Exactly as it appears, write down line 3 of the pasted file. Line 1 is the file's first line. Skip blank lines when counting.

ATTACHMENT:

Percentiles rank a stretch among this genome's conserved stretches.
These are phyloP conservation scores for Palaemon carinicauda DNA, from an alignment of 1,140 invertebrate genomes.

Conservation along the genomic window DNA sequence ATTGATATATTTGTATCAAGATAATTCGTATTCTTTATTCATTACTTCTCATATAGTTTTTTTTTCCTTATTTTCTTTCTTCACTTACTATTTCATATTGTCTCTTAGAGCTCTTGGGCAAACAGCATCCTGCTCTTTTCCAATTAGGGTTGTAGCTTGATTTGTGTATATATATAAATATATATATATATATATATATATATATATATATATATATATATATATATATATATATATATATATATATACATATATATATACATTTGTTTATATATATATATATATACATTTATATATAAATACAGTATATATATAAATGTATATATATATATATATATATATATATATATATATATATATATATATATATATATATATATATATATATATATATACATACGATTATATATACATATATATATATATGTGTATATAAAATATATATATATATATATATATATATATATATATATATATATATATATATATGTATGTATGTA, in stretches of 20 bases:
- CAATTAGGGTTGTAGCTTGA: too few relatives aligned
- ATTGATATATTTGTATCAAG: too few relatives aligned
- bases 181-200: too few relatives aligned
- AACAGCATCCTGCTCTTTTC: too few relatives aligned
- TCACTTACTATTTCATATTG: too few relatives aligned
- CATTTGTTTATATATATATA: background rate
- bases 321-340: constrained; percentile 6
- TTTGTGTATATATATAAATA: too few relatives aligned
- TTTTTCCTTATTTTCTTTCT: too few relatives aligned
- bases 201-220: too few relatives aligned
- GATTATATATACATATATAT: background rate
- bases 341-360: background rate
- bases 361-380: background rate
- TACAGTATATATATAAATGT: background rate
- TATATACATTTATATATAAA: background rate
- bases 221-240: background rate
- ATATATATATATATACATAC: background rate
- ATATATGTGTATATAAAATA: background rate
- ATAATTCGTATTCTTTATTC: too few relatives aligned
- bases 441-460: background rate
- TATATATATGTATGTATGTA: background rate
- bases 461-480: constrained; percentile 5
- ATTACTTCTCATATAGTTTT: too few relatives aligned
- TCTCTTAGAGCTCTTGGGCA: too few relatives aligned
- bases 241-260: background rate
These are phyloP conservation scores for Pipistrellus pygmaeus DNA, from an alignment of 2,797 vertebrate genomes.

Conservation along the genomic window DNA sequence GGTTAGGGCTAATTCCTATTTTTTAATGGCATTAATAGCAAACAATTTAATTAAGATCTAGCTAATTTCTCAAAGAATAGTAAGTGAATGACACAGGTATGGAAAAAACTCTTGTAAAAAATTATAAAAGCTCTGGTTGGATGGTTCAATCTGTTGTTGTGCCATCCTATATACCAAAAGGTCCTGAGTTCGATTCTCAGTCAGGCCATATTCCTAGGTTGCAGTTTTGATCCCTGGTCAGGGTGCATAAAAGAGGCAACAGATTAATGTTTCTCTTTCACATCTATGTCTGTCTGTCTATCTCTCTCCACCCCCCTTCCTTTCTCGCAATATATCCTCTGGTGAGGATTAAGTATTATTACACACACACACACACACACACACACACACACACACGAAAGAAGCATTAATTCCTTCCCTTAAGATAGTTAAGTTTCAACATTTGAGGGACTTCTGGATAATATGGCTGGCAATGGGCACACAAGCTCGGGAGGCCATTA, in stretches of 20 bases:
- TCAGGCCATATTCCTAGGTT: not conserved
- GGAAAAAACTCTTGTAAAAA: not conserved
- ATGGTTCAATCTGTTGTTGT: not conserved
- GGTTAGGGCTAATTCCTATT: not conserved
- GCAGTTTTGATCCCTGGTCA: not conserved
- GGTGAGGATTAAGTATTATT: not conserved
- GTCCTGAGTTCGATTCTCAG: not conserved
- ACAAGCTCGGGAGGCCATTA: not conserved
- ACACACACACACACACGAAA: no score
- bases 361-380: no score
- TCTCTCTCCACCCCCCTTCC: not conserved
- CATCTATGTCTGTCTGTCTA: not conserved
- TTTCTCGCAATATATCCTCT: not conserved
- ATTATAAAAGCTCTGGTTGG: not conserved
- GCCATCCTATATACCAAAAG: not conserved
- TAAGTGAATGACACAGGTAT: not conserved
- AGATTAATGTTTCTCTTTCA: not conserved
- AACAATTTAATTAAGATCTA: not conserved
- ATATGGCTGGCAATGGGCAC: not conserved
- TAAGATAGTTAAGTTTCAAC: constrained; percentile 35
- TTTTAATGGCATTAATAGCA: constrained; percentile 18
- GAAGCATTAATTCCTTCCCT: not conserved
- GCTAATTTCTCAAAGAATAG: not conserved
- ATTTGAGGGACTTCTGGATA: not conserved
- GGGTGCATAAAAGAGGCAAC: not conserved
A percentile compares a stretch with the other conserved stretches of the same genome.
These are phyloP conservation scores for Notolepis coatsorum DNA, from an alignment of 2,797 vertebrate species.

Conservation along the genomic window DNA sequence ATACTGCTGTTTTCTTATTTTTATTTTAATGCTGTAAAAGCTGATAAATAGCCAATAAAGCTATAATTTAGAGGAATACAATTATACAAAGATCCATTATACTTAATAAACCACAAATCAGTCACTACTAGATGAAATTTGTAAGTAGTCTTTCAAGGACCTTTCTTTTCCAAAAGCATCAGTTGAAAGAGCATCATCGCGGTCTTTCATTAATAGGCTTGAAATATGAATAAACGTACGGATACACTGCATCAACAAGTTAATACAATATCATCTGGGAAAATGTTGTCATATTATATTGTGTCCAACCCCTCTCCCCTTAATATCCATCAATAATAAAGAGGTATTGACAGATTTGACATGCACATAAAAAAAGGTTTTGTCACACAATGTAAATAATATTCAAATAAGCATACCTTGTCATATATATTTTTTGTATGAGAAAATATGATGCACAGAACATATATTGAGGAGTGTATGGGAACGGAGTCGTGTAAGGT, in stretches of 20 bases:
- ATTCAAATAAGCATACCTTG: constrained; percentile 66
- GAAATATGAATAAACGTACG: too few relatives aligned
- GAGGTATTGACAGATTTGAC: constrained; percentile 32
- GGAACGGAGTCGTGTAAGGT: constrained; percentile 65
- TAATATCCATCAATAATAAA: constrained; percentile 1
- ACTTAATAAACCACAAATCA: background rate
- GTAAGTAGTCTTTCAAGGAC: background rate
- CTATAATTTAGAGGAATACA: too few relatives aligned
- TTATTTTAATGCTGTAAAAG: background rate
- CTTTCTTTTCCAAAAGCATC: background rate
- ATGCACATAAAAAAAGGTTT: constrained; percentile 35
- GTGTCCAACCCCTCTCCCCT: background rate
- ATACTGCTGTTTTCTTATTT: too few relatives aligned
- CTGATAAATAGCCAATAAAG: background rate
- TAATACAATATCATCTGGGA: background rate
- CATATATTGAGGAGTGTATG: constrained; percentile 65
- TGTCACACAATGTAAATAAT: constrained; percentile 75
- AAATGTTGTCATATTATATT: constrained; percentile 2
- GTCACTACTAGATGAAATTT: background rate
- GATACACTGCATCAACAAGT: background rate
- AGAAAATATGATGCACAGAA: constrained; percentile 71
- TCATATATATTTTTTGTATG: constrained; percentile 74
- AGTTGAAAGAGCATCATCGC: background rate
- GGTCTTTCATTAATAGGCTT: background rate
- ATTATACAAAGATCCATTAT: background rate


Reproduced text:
Conservation along the genomic window DNA sequence ATTGATATATTTGTATCAAGATAATTCGTATTCTTTATTCATTACTTCTCATATAGTTTTTTTTTCCTTATTTTCTTTCTTCACTTACTATTTCATATTGTCTCTTAGAGCTCTTGGGCAAACAGCATCCTGCTCTTTTCCAATTAGGGTTGTAGCTTGATTTGTGTATATATATAAATATATATATATATATATATATATATATATATATATATATATATATATATATATATATATATATATATATACATATATATATACATTTGTTTATATATATATATATATACATTTATATATAAATACAGTATATATATAAATGTATATATATATATATATATATATATATATATATATATATATATATATATATATATATATATATATATATATATATACATACGATTATATATACATATATATATATATGTGTATATAAAATATATATATATATATATATATATATATATATATATATATATATATATATATGTATGTATGTA, in stretches of 20 bases: